Abstract P068: Cigarette Smoking and Peripheral Arterial Disease in African Americans of the Jackson Heart Study
Introduction: African Americans are more than twice as likely to develop peripheral arterial disease (PAD) compared to whites. Increased rates of hypertension, obesity and diabetes may account for some of these differences; however other factors such as cigarette smoking, which is understudied in African Americans, may play an important role.
Aim: To evaluate the relationship between cigarette smoking and PAD in African Americans in the Jackson Heart Study (JHS).
Methods: JHS participants (n=5,301) were classified by self-reported smoking status into current, past (smoked at least 400 cigarettes/life) or never smokers. Multivariate logistic and robust linear regression models were used to estimate the associations between smoking status at baseline and measures of subclinical PAD [carotid intimal medial thickness (CIMT, visit 1), ankle-brachial index (ABI, visit 1) and aortic calcium by computed tomography (visit 2)] to yield odds ratios (OR) and β-coefficients (estimated adjusted difference) to compare each smoking status to never smokers (reference group).
Results: There were 3579 never smokers, 986 past smokers and 693 current smokers identified at baseline. After adjustment for covariates, past and current smokers had an increased risk of ABI < 1, increased CIMT and increased abdominal aortic and aorto-iliac calcium (all p<0.05, Table). Furthermore, current smokers smoking more than 20 cigarettes daily (1 pack) had a higher risk of PAD by all of these measures compared to current smokers smoking 1-19 cigarettes daily suggesting a dose-dependent relationship.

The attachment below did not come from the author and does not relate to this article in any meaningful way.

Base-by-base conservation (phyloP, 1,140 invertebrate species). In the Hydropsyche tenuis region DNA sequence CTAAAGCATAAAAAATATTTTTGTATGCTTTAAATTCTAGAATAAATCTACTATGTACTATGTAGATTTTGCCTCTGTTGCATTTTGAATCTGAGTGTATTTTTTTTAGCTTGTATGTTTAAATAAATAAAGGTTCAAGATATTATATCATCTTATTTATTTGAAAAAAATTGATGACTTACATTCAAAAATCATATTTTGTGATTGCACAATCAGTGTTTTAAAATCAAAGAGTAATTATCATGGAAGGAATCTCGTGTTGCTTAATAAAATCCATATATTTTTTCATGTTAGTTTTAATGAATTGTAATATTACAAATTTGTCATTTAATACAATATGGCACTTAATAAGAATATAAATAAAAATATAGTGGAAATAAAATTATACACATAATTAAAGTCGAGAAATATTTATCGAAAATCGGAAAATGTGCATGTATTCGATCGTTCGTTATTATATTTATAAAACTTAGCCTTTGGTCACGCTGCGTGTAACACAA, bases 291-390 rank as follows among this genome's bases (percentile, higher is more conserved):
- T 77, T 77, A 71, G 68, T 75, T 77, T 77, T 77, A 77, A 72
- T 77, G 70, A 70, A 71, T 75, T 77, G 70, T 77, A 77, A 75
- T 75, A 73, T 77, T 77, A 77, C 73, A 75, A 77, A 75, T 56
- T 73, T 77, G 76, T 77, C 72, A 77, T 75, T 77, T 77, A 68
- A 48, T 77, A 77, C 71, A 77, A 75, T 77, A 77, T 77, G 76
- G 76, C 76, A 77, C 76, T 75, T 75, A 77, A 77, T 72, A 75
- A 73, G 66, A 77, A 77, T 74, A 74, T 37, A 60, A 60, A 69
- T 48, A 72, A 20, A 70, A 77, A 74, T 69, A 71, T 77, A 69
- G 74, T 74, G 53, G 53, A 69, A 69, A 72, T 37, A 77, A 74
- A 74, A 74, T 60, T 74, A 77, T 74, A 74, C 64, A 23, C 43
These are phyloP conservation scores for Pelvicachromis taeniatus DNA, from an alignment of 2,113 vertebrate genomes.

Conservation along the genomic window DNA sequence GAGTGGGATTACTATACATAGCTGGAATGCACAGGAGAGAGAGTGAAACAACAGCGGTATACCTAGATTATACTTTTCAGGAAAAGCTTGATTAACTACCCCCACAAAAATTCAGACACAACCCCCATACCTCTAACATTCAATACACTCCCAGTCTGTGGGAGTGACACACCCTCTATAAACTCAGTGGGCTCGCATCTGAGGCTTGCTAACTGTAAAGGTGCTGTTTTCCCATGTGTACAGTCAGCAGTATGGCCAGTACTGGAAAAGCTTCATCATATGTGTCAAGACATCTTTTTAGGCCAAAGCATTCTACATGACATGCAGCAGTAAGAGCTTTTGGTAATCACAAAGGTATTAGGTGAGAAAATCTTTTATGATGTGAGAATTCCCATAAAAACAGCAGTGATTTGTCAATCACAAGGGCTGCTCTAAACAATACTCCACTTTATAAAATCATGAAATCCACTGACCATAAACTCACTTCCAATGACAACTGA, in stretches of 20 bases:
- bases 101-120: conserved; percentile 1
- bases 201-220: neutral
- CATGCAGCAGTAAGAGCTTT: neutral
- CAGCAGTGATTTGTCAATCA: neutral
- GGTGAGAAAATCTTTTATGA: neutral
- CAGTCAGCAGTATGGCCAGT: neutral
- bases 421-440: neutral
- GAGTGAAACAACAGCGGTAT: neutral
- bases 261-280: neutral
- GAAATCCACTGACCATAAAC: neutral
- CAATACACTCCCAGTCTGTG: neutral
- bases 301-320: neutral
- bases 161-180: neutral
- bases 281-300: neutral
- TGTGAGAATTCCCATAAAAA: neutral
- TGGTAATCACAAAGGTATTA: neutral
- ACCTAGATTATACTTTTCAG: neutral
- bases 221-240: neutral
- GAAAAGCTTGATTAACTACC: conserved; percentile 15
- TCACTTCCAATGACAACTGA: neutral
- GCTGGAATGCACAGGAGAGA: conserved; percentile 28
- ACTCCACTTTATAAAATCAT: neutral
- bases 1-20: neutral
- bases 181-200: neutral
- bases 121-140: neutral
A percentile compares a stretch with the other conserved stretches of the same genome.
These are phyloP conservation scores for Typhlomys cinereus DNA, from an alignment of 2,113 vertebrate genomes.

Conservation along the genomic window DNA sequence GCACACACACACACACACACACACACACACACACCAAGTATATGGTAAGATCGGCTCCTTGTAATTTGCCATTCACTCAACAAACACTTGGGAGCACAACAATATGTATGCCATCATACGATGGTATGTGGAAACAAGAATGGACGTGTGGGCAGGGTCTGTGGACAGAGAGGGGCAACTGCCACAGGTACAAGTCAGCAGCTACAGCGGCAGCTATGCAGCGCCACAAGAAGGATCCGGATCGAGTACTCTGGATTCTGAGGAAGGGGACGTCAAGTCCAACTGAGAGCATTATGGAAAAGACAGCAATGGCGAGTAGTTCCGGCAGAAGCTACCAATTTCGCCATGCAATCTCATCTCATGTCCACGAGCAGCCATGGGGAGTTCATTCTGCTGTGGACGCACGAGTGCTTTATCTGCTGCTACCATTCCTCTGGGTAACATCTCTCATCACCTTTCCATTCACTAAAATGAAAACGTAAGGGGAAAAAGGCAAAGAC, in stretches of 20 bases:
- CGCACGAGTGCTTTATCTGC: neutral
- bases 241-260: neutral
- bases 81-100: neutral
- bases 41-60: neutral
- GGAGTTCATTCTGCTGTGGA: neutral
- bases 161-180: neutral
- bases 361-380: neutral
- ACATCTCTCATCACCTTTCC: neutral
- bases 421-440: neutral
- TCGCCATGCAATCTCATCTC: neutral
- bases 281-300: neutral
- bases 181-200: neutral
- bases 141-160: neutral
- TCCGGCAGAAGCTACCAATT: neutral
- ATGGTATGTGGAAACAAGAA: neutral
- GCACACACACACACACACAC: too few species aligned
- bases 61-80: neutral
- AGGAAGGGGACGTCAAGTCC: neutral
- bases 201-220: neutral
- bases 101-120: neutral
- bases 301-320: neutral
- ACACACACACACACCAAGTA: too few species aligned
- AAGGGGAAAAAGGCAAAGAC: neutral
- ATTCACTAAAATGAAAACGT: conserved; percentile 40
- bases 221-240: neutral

Conclusions: In a large prospective African American cohort, current cigarette smoking was independently associated with measures of PAD in a dose-dependent manner. Furthermore, cigarette smoking was most strongly associated with abdominal aortic and aorto-iliac calcification. Current smoking is a strong predictor of subclinical PAD in African Americans and smoking cessation should be recommended.
Author Disclosures: M.E. Hall: None. W. Wang: None. V. Okhomina: None. W. White: None. D. Kamimura: None. M.J. Blaha: None. A.P. DeFilippis: None. D. Clark: None. M. Al Rifai: None. J. Winscott: None. R.M. Robertson: None. A. Bhatnagar: None. M.D. Winniford: None. A. Correa: None.
- © 2017 by American Heart Association, Inc.